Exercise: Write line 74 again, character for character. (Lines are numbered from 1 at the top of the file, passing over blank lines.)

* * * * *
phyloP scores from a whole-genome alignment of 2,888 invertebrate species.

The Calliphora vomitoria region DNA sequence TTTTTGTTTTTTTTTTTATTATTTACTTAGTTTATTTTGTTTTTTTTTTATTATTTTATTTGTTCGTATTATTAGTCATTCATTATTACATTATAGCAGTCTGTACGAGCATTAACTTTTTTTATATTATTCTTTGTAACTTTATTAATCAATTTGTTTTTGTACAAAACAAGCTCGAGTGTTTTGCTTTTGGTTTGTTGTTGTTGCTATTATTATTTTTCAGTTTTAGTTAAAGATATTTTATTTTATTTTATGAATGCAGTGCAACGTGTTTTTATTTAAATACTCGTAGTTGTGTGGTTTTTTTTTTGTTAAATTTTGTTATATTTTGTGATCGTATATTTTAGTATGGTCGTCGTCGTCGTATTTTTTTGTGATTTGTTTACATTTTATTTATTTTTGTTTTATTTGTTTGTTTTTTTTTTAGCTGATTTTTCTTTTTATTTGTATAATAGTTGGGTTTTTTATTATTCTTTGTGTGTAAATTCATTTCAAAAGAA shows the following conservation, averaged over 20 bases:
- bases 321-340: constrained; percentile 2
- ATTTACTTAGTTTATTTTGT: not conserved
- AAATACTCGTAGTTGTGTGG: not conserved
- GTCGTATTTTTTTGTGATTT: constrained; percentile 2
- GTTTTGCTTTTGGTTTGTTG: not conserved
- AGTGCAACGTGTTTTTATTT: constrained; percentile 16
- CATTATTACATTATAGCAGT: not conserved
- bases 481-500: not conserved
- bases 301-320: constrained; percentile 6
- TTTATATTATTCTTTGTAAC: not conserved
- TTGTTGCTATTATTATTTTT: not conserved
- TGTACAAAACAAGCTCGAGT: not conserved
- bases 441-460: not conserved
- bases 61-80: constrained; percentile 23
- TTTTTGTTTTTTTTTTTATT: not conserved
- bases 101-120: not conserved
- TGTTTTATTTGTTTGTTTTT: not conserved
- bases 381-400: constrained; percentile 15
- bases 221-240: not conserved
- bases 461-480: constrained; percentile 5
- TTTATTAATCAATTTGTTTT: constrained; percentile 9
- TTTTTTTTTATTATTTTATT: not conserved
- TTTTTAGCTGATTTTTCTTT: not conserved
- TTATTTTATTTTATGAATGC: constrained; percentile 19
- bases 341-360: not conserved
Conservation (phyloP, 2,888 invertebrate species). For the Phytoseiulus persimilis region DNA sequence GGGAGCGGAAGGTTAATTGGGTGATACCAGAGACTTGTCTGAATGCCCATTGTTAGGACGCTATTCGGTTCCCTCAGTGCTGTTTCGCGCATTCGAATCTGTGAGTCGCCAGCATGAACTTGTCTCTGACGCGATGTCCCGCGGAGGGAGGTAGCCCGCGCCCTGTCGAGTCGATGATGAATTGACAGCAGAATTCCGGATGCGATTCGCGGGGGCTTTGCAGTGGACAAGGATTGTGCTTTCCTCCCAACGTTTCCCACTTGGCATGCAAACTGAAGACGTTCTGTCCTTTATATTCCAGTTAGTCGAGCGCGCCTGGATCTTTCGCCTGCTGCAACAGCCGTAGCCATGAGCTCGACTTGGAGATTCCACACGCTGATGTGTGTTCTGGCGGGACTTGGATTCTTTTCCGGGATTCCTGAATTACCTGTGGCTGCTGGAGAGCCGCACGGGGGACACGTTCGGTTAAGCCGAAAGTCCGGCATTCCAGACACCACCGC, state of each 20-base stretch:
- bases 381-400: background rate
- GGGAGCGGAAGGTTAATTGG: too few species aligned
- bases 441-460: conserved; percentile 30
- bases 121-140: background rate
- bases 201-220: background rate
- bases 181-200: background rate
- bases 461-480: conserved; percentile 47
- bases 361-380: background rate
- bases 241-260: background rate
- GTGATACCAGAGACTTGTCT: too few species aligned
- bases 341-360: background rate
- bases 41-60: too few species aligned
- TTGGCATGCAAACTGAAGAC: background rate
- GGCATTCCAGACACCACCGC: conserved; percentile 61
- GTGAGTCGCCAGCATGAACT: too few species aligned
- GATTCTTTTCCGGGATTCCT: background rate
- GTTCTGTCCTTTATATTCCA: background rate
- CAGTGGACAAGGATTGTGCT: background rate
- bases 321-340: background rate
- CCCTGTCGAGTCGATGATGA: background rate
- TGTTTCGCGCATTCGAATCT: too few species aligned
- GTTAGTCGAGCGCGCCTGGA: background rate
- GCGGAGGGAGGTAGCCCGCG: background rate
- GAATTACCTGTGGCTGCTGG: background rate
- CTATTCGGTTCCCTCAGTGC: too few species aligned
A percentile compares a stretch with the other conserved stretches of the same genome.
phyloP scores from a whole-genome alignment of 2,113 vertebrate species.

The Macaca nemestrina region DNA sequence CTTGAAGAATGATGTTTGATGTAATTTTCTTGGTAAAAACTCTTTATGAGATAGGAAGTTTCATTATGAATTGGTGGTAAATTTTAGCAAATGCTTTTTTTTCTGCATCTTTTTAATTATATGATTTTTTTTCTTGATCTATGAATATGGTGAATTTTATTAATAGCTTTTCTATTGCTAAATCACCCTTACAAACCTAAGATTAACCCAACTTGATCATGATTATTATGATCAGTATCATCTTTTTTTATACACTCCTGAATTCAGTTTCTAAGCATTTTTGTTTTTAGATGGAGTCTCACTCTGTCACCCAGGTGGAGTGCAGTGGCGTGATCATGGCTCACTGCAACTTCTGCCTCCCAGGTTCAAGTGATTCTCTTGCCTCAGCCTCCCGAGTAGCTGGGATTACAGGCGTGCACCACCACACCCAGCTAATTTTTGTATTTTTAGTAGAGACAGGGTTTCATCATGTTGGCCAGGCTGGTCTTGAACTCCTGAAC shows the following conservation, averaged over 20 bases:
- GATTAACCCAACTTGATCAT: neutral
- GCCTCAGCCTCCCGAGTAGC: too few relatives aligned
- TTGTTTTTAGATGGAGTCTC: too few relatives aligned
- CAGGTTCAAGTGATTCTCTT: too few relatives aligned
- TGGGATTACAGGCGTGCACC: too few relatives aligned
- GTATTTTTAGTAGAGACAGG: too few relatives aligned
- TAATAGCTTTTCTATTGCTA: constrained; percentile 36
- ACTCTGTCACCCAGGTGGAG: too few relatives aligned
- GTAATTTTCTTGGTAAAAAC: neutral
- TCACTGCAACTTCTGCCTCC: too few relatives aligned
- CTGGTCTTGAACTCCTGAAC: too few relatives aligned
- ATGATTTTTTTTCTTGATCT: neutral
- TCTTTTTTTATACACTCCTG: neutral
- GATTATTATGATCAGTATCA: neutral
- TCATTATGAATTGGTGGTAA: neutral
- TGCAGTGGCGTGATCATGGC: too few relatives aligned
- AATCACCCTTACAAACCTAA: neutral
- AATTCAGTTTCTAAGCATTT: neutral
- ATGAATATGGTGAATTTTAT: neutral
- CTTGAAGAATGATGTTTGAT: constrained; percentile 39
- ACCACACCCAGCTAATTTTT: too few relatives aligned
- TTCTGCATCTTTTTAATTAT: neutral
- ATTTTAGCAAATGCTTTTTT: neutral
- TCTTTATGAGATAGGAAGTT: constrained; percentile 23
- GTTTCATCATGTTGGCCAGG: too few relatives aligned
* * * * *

- AATTCAGTTTCTAAGCATTT: neutral